Religious Issues in Secularly Based Psychotherapy

By Genia, Vicky | Counseling and Values, April 2000 | Go to article overview
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Religious Issues in Secularly Based Psychotherapy

Genia, Vicky, Counseling and Values

Because many potential clients have religious as well as secular concerns, secular counselors and psychotherapists are striving to become more empathic and competent in treating religious individuals. This article discusses some issues and implications involved in working with religiously committed clients in secularly based counseling.

Religion serves as an important influence in the lives of many Americans (Hoge, 1996). In stark contrast to most of the U.S. population, secular mental health professionals seem to eschew involvement in organized religion (Bergin & Jensen, 1990; Goud, 1990; Shafranske & Malony, 1990a, 1990b). Given that a substantial constituency of clients with religious concerns might prefer a secularly based psychotherapeutic approach and may be unlikely to seek religious counseling (Quakenbos, Privette, & Klentz, 1985), psychotherapists are challenged to provide sensitive and competent treatment to religiously committed clients. These are clients for whom conventional religious beliefs and practices are important.

Although many forms of psychotherapy do not address religious issues, several approaches are noted for their spiritual perspectives on psychotherapeutic healing. The various twelve step programs are based on an individual's reliance on a higher power for assistance in stopping destructive behaviors. Positive life changes are considered to result from an act of faith. However, twelve step programs may emphasize the importance of personal spirituality and deemphasize involvement in traditional established religions (Hopson, 1996).

Transpersonal psychotherapy is another approach that recognizes the potential value of a spiritual worldview in promoting psychological health. Because transpersonal therapists believe that spiritual development can occur within or outside of organized religion (Vaughan, Wittine, & Walsh, 1996), religiously committed clients can talk openly about their religious beliefs and values.

Despite some notable exceptions, many secular practitioners still assume that traditional religious involvement is a liability (Wulff, 1996). In addition, many report that they have received no training in the psychology of religion and feel unprepared to competently work with religious material in therapy (Shafranske, 1996b; Shafranske & Malony, 1990b). The purpose of this article is to discuss some of the therapeutic issues involved in working with religiously committed clients in secularly based psychological treatment. If they are informed about important issues regarding the treatment of religious clients, psychotherapists will be better prepared to address the needs of this population.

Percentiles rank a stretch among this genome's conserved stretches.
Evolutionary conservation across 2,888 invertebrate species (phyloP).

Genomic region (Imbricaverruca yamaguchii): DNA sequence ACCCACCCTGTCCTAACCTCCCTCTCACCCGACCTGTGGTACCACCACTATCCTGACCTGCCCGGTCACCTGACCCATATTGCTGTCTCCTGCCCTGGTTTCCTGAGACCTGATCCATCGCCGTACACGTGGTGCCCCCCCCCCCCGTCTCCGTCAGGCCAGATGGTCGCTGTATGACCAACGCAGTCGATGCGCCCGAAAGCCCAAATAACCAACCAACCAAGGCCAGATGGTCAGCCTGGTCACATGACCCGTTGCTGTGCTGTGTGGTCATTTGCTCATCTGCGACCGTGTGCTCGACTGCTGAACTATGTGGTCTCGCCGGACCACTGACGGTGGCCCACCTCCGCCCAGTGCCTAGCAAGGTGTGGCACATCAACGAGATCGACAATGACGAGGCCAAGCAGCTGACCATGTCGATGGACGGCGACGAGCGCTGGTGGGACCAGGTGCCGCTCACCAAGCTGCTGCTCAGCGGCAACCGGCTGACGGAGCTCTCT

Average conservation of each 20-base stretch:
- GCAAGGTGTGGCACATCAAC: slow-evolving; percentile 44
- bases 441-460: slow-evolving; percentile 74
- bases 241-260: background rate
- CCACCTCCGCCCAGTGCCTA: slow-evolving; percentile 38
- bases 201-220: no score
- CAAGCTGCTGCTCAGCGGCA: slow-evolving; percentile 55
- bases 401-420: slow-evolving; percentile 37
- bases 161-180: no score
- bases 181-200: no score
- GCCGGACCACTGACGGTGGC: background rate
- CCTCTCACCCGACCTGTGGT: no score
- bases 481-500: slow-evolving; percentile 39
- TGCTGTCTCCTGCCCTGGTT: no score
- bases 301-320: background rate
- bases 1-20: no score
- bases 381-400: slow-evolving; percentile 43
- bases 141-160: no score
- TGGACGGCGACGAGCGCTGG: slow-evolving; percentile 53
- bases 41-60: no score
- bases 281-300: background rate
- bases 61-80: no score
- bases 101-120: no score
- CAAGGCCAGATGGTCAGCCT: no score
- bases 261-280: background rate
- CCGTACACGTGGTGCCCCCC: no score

Because traditional psychology-oriented professions seem to disfavor conventional religious beliefs and practices (Lovinger, 1984; Meissner, 1984), some mental health providers may automatically assume that clients with strong religious convictions are unhealthy psychologically. Exposure to information about religion and mental health can help dispel an uncritically examined antireligious bias.

Much research suggests that strong religious commitment is associated with positive mental health. High levels of religious involvement predict lower suicide ideology (Gartner, Larson, & Allen, 1991; Payne, Bergin, Bielema, & Jenkins, 1991; Stack & Wasserman, 1992) and depression (Gartner et al., 1991; Genia & Shaw, 1991) and greater marital satisfaction (Payne et al., 1991). Alcohol and drug use tends to be low among individuals who attend religious services frequently (Gartner et al., 1991; Payne et al., 1991). Moreover, studies show that a strong religious commitment helps alcoholics achieve abstinence and maintain recovery (Payne et al., 1991).

Given that mental health professionals see large numbers of clients who experience marital discord and suffer from depression and chemical dependency, the aforementioned findings are encouraging.

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